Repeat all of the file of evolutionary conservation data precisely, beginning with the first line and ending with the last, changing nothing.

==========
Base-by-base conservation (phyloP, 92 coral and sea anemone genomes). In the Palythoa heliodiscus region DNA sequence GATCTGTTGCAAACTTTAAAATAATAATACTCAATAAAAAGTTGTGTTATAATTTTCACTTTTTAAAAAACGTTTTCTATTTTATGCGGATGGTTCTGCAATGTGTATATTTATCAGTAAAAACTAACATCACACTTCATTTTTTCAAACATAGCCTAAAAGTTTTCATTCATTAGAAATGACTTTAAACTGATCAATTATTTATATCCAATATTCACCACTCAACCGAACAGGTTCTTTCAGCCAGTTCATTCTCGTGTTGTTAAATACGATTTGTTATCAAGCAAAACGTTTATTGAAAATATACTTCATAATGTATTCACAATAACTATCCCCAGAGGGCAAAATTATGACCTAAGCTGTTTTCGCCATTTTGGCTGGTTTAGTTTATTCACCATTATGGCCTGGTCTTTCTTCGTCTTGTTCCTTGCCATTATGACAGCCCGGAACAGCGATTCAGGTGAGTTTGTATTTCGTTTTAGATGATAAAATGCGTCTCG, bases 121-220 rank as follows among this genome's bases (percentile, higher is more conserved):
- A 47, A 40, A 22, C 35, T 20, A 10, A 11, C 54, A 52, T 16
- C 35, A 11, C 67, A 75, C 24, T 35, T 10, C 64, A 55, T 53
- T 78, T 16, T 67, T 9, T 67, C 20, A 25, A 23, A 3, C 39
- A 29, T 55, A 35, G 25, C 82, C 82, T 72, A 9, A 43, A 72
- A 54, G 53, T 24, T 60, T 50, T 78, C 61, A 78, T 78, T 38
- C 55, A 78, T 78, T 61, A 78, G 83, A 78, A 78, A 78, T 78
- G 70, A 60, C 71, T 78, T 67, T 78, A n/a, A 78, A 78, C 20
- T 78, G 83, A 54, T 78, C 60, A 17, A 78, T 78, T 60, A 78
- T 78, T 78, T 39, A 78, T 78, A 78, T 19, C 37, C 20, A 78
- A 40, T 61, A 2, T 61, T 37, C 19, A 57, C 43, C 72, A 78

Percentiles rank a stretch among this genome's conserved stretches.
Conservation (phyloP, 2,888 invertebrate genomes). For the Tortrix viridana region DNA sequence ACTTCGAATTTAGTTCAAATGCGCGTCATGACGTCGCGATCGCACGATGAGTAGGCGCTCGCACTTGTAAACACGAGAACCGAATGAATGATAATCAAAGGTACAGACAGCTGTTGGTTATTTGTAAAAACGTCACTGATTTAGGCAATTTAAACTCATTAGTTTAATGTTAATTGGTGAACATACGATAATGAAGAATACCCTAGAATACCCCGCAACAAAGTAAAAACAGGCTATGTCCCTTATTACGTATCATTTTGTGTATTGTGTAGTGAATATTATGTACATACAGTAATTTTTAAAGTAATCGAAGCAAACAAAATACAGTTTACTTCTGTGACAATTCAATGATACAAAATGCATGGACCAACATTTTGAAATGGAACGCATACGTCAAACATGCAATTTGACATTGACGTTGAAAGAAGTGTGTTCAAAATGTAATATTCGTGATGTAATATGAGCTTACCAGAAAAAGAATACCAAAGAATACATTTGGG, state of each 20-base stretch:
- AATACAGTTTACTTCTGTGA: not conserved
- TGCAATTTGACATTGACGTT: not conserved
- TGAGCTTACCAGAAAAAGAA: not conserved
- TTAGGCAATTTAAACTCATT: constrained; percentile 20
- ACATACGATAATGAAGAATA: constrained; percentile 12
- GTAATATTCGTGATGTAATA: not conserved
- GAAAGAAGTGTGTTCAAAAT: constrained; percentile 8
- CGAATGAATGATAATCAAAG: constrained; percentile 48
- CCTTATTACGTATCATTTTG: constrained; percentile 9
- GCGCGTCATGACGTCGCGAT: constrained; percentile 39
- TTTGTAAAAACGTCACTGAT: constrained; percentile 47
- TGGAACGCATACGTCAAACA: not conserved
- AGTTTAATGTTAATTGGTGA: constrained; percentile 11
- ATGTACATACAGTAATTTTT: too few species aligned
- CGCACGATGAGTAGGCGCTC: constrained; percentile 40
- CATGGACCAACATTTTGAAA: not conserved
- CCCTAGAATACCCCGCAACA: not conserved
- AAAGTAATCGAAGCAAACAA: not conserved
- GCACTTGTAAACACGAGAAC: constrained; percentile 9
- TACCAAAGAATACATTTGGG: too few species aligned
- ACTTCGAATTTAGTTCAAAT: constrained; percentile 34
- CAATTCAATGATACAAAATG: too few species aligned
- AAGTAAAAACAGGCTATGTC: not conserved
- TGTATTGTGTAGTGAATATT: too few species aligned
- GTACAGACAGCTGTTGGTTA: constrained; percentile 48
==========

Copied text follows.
Base-by-base conservation (phyloP, 92 coral and sea anemone genomes). In the Palythoa heliodiscus region DNA sequence GATCTGTTGCAAACTTTAAAATAATAATACTCAATAAAAAGTTGTGTTATAATTTTCACTTTTTAAAAAACGTTTTCTATTTTATGCGGATGGTTCTGCAATGTGTATATTTATCAGTAAAAACTAACATCACACTTCATTTTTTCAAACATAGCCTAAAAGTTTTCATTCATTAGAAATGACTTTAAACTGATCAATTATTTATATCCAATATTCACCACTCAACCGAACAGGTTCTTTCAGCCAGTTCATTCTCGTGTTGTTAAATACGATTTGTTATCAAGCAAAACGTTTATTGAAAATATACTTCATAATGTATTCACAATAACTATCCCCAGAGGGCAAAATTATGACCTAAGCTGTTTTCGCCATTTTGGCTGGTTTAGTTTATTCACCATTATGGCCTGGTCTTTCTTCGTCTTGTTCCTTGCCATTATGACAGCCCGGAACAGCGATTCAGGTGAGTTTGTATTTCGTTTTAGATGATAAAATGCGTCTCG, bases 121-220 rank as follows among this genome's bases (percentile, higher is more conserved):
- A 47, A 40, A 22, C 35, T 20, A 10, A 11, C 54, A 52, T 16
- C 35, A 11, C 67, A 75, C 24, T 35, T 10, C 64, A 55, T 53
- T 78, T 16, T 67, T 9, T 67, C 20, A 25, A 23, A 3, C 39
- A 29, T 55, A 35, G 25, C 82, C 82, T 72, A 9, A 43, A 72
- A 54, G 53, T 24, T 60, T 50, T 78, C 61, A 78, T 78, T 38
- C 55, A 78, T 78, T 61, A 78, G 83, A 78, A 78, A 78, T 78
- G 70, A 60, C 71, T 78, T 67, T 78, A n/a, A 78, A 78, C 20
- T 78, G 83, A 54, T 78, C 60, A 17, A 78, T 78, T 60, A 78
- T 78, T 78, T 39, A 78, T 78, A 78, T 19, C 37, C 20, A 78
- A 40, T 61, A 2, T 61, T 37, C 19, A 57, C 43, C 72, A 78

Percentiles rank a stretch among this genome's conserved stretches.
Conservation (phyloP, 2,888 invertebrate genomes). For the Tortrix viridana region DNA sequence ACTTCGAATTTAGTTCAAATGCGCGTCATGACGTCGCGATCGCACGATGAGTAGGCGCTCGCACTTGTAAACACGAGAACCGAATGAATGATAATCAAAGGTACAGACAGCTGTTGGTTATTTGTAAAAACGTCACTGATTTAGGCAATTTAAACTCATTAGTTTAATGTTAATTGGTGAACATACGATAATGAAGAATACCCTAGAATACCCCGCAACAAAGTAAAAACAGGCTATGTCCCTTATTACGTATCATTTTGTGTATTGTGTAGTGAATATTATGTACATACAGTAATTTTTAAAGTAATCGAAGCAAACAAAATACAGTTTACTTCTGTGACAATTCAATGATACAAAATGCATGGACCAACATTTTGAAATGGAACGCATACGTCAAACATGCAATTTGACATTGACGTTGAAAGAAGTGTGTTCAAAATGTAATATTCGTGATGTAATATGAGCTTACCAGAAAAAGAATACCAAAGAATACATTTGGG, state of each 20-base stretch:
- AATACAGTTTACTTCTGTGA: not conserved
- TGCAATTTGACATTGACGTT: not conserved
- TGAGCTTACCAGAAAAAGAA: not conserved
- TTAGGCAATTTAAACTCATT: constrained; percentile 20
- ACATACGATAATGAAGAATA: constrained; percentile 12
- GTAATATTCGTGATGTAATA: not conserved
- GAAAGAAGTGTGTTCAAAAT: constrained; percentile 8
- CGAATGAATGATAATCAAAG: constrained; percentile 48
- CCTTATTACGTATCATTTTG: constrained; percentile 9
- GCGCGTCATGACGTCGCGAT: constrained; percentile 39
- TTTGTAAAAACGTCACTGAT: constrained; percentile 47
- TGGAACGCATACGTCAAACA: not conserved
- AGTTTAATGTTAATTGGTGA: constrained; percentile 11
- ATGTACATACAGTAATTTTT: too few species aligned
- CGCACGATGAGTAGGCGCTC: constrained; percentile 40
- CATGGACCAACATTTTGAAA: not conserved
- CCCTAGAATACCCCGCAACA: not conserved
- AAAGTAATCGAAGCAAACAA: not conserved
- GCACTTGTAAACACGAGAAC: constrained; percentile 9
- TACCAAAGAATACATTTGGG: too few species aligned
- ACTTCGAATTTAGTTCAAAT: constrained; percentile 34
- CAATTCAATGATACAAAATG: too few species aligned
- AAGTAAAAACAGGCTATGTC: not conserved
- TGTATTGTGTAGTGAATATT: too few species aligned
- GTACAGACAGCTGTTGGTTA: constrained; percentile 48